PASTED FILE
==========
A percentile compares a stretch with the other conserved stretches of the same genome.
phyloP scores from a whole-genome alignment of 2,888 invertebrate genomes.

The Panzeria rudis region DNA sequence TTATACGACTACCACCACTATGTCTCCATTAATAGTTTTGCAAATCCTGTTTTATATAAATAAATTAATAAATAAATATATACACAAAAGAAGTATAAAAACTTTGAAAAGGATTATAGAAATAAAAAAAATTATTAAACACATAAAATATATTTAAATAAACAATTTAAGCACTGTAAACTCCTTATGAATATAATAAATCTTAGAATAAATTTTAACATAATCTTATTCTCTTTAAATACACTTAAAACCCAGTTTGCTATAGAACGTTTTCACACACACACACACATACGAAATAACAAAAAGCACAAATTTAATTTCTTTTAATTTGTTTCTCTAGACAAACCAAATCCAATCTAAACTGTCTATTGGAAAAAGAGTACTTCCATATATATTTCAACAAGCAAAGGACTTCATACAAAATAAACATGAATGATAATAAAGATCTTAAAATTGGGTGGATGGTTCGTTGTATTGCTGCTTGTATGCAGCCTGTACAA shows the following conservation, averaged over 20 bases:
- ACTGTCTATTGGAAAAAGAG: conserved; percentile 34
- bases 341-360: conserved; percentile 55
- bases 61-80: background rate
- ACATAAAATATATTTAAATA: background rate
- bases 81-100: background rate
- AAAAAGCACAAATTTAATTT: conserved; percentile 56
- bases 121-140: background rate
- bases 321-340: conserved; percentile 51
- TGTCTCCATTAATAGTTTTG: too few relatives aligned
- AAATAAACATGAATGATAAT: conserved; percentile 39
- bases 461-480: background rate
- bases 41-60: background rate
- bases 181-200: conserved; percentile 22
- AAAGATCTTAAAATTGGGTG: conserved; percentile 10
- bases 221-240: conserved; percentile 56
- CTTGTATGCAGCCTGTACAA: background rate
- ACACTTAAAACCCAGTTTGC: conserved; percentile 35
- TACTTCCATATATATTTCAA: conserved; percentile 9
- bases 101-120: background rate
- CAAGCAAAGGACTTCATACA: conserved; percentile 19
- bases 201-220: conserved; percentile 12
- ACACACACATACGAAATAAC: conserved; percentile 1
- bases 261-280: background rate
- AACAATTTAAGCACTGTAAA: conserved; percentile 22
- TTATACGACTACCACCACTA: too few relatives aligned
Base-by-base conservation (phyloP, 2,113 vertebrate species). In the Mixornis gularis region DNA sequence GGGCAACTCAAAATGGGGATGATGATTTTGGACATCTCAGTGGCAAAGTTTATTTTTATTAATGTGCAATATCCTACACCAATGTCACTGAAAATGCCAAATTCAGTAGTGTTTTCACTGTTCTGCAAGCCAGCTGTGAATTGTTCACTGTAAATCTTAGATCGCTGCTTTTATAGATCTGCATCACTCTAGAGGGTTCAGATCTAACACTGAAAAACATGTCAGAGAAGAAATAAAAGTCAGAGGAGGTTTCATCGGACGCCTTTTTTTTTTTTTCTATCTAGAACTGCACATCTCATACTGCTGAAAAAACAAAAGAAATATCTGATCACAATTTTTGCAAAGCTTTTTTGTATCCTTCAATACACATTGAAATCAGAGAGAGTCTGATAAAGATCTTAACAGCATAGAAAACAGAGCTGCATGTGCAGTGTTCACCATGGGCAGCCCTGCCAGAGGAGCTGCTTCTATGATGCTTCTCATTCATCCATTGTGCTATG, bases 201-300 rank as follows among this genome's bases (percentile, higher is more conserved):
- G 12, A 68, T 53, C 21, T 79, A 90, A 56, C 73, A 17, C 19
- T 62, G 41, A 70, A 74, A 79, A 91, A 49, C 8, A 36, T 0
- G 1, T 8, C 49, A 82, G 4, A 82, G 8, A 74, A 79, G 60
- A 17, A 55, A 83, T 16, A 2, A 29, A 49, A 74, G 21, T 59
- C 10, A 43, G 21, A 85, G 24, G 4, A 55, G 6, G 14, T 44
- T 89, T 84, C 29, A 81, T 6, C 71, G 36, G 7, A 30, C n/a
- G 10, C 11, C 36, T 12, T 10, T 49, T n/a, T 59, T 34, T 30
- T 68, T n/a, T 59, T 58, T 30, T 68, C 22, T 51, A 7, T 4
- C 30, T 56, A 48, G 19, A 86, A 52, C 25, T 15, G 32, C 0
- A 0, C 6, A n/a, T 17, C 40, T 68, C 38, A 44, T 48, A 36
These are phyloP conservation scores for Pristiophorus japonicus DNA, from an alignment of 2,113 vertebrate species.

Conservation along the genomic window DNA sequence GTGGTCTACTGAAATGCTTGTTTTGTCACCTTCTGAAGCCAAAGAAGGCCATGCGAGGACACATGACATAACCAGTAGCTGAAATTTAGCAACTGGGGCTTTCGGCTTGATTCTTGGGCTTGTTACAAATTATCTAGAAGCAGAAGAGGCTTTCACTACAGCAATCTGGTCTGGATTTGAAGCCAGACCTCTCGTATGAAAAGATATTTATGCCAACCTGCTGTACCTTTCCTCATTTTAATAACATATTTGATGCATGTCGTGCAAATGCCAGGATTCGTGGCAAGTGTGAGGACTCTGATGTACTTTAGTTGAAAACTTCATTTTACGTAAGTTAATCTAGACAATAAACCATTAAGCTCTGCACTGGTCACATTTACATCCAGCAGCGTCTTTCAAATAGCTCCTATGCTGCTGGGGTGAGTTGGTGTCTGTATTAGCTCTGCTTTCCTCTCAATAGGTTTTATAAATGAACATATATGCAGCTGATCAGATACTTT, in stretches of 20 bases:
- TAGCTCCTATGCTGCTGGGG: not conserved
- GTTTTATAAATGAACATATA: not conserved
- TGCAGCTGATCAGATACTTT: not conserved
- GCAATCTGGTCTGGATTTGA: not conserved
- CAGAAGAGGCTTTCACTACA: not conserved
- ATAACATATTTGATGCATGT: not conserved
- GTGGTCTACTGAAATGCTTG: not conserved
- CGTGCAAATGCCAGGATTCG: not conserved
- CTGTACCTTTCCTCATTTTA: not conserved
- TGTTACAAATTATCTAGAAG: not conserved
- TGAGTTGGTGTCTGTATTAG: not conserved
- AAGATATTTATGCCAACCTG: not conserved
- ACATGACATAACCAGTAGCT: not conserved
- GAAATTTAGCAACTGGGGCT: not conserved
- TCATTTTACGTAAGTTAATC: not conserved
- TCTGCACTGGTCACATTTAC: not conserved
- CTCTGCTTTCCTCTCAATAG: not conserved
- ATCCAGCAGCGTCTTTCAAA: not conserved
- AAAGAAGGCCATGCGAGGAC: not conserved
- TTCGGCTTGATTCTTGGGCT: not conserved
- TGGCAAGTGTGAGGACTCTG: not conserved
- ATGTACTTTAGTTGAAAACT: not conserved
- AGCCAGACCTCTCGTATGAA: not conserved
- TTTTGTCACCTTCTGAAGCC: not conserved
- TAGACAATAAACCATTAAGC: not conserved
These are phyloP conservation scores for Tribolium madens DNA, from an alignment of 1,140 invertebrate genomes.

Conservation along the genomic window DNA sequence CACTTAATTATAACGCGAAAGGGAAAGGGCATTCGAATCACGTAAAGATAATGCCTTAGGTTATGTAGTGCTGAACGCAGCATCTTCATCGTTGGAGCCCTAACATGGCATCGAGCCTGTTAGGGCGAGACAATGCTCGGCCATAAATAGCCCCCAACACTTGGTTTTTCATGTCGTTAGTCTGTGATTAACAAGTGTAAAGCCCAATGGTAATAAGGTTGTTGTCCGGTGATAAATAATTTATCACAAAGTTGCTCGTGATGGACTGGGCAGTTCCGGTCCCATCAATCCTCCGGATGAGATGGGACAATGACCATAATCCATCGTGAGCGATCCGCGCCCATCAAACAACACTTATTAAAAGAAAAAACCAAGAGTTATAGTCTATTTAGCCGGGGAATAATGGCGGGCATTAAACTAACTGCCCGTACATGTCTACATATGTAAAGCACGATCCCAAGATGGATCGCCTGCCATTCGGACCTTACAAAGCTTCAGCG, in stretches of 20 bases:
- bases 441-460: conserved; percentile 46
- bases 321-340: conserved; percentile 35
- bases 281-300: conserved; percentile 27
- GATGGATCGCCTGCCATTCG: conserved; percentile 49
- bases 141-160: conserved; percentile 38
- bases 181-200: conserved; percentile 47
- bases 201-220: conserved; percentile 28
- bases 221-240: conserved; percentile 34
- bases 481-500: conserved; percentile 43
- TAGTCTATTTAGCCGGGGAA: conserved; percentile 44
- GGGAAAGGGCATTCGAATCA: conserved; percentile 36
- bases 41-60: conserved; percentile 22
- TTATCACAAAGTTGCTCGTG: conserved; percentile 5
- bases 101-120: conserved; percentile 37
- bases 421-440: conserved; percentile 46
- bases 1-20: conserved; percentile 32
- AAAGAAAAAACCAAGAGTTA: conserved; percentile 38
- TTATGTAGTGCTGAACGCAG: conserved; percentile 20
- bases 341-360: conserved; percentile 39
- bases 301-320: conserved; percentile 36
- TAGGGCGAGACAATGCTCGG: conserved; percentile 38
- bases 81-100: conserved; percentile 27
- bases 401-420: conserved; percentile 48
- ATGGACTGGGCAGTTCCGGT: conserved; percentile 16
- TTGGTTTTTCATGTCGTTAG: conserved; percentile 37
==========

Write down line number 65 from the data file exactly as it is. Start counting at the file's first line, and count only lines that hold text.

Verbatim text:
- TTTTGTCACCTTCTGAAGCC: not conserved